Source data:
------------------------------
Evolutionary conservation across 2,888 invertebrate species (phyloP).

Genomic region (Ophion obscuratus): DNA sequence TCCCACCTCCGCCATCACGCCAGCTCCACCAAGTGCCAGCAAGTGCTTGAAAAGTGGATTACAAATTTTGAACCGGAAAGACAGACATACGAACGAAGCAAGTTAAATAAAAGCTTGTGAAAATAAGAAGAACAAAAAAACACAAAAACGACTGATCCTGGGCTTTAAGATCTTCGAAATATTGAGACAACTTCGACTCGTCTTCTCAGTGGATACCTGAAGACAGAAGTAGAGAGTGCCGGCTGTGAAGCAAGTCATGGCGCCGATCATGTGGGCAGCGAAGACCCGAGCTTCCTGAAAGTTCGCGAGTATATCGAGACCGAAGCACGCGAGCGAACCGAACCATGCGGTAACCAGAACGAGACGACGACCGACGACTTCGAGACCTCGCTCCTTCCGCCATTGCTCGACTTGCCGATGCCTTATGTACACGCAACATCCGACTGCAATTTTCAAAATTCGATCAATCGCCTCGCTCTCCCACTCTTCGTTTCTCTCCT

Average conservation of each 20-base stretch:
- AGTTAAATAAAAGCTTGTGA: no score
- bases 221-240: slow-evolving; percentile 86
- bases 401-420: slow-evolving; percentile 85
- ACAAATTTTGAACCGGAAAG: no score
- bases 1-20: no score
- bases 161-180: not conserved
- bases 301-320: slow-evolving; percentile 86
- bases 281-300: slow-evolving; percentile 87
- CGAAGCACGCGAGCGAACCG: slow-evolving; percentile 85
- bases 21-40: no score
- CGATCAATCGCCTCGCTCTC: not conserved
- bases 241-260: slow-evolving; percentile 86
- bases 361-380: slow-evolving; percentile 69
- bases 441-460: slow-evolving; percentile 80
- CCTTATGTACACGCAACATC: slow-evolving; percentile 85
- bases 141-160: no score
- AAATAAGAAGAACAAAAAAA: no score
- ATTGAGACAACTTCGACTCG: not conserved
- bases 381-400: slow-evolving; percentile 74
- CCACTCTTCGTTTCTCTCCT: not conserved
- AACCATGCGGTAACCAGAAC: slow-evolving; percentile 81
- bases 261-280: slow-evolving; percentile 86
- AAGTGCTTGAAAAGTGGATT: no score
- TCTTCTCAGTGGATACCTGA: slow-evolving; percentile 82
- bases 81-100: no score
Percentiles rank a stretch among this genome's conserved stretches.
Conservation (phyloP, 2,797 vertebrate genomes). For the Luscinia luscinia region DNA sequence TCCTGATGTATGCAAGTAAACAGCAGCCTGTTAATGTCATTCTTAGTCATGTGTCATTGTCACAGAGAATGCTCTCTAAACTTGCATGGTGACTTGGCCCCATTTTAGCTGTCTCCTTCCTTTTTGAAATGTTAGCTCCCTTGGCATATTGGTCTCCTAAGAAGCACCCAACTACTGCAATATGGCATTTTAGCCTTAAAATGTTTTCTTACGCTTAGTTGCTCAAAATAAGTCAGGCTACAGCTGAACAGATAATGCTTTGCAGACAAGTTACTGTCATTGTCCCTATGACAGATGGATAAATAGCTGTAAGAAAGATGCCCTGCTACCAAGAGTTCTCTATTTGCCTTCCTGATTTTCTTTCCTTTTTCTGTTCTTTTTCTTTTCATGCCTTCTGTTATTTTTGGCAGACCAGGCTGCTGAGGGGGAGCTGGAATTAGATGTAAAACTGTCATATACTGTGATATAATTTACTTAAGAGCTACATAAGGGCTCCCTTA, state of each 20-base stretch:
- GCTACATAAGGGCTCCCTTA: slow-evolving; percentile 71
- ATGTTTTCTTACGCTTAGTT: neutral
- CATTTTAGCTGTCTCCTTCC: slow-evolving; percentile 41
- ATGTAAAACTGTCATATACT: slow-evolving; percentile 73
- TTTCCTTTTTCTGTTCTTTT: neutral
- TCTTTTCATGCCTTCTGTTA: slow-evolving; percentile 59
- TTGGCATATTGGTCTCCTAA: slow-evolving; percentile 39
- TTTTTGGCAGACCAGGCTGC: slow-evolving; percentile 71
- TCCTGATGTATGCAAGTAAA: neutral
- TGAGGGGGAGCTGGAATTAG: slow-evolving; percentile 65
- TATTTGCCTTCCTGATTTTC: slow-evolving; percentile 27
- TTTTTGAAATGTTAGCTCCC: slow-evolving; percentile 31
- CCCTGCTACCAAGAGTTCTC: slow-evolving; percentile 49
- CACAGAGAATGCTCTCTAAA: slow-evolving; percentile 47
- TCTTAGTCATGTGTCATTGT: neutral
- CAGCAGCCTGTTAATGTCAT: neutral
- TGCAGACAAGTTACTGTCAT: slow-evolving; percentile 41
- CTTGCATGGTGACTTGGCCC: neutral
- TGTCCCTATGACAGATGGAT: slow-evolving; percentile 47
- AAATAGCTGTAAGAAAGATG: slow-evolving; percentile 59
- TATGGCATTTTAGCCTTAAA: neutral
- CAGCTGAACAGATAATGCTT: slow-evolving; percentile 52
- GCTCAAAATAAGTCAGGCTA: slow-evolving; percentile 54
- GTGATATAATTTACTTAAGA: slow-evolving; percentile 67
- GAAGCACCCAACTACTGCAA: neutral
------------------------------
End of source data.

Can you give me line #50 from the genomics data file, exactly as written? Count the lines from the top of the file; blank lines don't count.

- AAATAGCTGTAAGAAAGATG: slow-evolving; percentile 59